Following what is described as a comprehensive review of the Massachusetts Child Support Guidelines Task Force, the Chief Justice of Massachusetts Trial Court released new Child Support Guidelines that became effective on August 1, 2013. In the Trial Court’s June 20, 2013 Press Release, it is noted that these revised Guidelines, which supersede any previous Guidelines, are intended to take into consideration current economic realities facing families in Massachusetts.
Noted changes to the Child Support Guidelines include, but are not limited to, the following:
• Income from means-tested public assistance program (such as SSI, SNAP (Supplemental Nutrition Assistance Program), or TAFDC (Transitional Aid to Families with Dependent Children) shall not be counted as income for either the child support recipient or child support payor;
• In addition to considering health, education, training, and past employment history, the Court shall consider the availability of employment at the attributed income level in attributing income to a party whom the Court finds is capable of working, but is either unemployed or underemployed;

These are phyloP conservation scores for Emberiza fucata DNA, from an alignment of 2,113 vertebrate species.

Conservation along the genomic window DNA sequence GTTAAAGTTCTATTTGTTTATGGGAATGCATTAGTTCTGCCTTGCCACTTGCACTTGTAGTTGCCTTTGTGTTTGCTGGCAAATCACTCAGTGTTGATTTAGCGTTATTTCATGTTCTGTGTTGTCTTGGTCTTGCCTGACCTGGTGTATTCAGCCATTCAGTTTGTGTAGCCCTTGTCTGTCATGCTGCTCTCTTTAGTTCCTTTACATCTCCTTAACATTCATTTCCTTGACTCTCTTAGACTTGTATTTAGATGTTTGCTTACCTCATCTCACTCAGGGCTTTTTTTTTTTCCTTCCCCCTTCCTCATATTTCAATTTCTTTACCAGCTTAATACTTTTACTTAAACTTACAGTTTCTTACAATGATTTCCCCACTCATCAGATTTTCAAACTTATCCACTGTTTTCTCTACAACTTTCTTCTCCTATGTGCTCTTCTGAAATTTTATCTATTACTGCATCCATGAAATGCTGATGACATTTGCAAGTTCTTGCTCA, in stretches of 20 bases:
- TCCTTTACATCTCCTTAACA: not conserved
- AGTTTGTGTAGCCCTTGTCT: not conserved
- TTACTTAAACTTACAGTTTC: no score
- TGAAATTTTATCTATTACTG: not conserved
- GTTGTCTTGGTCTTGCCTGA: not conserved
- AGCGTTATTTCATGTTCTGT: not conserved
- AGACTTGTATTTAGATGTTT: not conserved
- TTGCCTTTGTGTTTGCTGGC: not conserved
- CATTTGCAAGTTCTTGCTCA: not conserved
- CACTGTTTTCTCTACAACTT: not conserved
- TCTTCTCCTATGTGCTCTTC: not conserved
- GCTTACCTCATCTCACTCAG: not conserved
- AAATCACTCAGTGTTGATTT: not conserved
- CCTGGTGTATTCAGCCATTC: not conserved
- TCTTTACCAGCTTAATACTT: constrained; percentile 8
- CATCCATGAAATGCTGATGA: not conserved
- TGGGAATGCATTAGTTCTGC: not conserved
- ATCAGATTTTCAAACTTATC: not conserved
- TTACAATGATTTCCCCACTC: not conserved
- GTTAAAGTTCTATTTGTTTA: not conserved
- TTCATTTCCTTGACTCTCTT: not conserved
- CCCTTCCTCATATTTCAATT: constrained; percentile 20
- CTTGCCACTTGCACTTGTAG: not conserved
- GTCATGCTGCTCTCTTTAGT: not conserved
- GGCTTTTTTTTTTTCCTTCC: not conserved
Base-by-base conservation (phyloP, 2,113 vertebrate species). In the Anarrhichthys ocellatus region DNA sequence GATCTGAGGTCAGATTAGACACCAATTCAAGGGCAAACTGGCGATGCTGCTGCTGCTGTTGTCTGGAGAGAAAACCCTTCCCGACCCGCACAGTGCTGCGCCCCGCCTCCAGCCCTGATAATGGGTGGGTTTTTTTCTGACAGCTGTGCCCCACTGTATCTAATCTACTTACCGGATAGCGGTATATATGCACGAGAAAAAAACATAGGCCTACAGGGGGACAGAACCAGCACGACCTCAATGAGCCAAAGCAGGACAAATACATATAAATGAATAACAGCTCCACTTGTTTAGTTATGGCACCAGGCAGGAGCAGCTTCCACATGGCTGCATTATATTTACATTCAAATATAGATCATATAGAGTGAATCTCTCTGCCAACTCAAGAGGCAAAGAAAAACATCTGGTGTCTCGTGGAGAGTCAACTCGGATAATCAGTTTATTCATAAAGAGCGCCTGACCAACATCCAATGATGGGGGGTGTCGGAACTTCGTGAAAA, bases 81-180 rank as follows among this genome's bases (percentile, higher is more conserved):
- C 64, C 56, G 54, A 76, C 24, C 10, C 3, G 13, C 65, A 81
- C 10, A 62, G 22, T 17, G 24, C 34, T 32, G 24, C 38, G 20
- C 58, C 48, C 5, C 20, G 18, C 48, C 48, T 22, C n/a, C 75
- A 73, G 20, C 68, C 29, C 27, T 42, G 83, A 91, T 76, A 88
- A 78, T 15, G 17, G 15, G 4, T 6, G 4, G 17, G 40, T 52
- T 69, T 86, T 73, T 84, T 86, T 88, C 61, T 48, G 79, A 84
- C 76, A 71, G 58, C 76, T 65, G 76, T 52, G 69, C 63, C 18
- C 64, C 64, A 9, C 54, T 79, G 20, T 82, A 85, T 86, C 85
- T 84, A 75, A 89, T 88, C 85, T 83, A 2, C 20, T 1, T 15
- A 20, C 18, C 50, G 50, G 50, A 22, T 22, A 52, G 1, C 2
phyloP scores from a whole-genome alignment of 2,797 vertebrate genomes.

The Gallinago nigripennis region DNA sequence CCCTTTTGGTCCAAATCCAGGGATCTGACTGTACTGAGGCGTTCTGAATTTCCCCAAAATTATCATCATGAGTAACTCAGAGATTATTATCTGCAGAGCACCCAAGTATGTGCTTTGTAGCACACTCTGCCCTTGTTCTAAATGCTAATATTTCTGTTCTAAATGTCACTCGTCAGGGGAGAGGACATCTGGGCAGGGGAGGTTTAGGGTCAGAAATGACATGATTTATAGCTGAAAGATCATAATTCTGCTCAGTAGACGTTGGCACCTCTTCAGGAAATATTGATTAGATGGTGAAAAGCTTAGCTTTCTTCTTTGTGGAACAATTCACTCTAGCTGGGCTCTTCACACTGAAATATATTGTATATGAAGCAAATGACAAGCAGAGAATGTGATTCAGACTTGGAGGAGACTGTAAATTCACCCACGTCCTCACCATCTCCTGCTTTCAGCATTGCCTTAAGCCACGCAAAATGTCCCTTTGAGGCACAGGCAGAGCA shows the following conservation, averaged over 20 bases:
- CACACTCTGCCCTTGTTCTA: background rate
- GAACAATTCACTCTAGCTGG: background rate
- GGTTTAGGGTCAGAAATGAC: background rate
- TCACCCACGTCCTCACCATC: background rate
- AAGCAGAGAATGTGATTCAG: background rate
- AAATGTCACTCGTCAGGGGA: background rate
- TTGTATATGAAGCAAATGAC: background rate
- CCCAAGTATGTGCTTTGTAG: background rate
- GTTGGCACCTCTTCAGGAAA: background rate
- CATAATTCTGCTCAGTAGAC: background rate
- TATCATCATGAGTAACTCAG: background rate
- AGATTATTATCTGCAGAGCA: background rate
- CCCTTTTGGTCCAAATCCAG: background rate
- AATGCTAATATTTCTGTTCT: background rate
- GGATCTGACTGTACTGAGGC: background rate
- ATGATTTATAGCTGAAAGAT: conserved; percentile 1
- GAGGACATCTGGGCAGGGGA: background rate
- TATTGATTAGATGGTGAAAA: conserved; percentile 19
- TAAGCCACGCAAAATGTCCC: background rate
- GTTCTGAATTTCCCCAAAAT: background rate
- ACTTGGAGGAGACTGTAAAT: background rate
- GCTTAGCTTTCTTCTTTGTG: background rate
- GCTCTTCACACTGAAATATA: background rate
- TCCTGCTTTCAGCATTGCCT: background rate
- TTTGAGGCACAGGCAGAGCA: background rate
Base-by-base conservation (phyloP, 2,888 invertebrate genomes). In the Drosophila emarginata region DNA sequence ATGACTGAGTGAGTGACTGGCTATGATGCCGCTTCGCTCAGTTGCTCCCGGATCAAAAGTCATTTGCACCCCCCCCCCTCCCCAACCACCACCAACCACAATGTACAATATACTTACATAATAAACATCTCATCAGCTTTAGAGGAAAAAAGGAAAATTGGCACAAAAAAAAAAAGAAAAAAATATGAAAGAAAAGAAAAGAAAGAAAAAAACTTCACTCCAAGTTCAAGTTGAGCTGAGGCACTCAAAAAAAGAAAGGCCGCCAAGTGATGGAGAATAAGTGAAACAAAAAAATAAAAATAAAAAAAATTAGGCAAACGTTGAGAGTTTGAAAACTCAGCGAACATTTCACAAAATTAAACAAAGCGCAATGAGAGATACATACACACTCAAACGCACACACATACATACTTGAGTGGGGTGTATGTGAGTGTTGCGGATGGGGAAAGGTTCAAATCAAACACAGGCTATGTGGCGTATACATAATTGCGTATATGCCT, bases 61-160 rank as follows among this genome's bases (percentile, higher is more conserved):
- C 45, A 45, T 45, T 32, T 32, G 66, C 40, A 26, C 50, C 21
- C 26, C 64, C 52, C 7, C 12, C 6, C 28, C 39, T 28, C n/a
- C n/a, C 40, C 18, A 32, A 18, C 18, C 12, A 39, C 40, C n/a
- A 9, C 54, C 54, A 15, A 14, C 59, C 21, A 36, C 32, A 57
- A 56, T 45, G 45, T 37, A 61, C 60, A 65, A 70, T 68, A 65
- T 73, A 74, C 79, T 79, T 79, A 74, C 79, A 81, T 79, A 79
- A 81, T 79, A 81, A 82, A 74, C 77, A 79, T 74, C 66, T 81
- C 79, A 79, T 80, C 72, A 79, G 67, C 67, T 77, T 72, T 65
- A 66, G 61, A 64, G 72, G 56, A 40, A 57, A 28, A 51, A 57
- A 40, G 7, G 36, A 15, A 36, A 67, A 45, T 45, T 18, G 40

• Recognition of the language set forth in the Alimony Reform Act of 2011, which prohibits the use of gross income that the Court considered in entering a child support order from being considered a second time in determining a spousal support order;
• Provision for an upward adjustment to a child support order in cases where the child(ren) spend less than one-third of time with the non-custodial parent, and a specific formula that is to be applied when “parenting time and financial responsibility are shared in a proportion greater than one-third, but less than 50%”;
• In cases where the parties’ combined available income exceeds $250,000/year, a formulaic provision to apply the Child Support Guidelines on the first $250,000 (in the same proportion as the recipient and payor’s actual income) for the Court’s consideration as a presumptive minimum order, with support based on income over $250,000 to be within the Court’s discretion.
• A Child Support Findings For Deviation form available for the Court that provides an itemized checklist of “specific facts” the Court considers in justifying a deviation from the Guidelines. See here.
(To review the Massachusetts Child Support Guidelines, please see here.)